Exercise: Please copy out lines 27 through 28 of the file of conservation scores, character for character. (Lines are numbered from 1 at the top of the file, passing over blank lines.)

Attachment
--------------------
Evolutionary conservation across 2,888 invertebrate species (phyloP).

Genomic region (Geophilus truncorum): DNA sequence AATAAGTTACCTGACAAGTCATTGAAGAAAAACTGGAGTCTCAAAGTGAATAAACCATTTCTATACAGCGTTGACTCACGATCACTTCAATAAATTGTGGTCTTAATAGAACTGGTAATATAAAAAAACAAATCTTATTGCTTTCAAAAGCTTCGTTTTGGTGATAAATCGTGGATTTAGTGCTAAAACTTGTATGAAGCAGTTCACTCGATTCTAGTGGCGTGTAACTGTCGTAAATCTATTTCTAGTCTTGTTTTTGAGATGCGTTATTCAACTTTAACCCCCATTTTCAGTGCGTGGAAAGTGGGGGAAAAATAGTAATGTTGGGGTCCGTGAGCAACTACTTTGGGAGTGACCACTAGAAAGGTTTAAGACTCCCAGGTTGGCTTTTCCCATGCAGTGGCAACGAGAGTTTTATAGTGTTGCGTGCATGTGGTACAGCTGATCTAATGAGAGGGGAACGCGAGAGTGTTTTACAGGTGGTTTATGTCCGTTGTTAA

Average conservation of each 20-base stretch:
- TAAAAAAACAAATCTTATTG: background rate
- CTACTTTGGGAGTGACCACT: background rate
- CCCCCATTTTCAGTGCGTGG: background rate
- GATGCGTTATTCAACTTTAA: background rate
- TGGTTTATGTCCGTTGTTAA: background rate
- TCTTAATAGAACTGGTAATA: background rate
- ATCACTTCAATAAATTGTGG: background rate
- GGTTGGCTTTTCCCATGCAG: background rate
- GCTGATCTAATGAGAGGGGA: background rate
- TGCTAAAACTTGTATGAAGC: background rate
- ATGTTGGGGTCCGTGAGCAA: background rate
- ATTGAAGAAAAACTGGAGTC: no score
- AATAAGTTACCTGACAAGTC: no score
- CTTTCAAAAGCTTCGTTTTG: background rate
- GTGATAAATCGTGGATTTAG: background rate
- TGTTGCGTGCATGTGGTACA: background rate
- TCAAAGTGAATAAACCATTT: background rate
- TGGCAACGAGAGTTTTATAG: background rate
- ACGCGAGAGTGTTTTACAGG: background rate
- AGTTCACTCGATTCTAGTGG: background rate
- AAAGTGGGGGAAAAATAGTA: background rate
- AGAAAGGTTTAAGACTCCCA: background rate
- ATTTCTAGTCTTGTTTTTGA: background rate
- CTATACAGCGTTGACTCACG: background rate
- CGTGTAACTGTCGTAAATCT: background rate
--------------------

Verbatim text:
- CTATACAGCGTTGACTCACG: background rate
- CGTGTAACTGTCGTAAATCT: background rate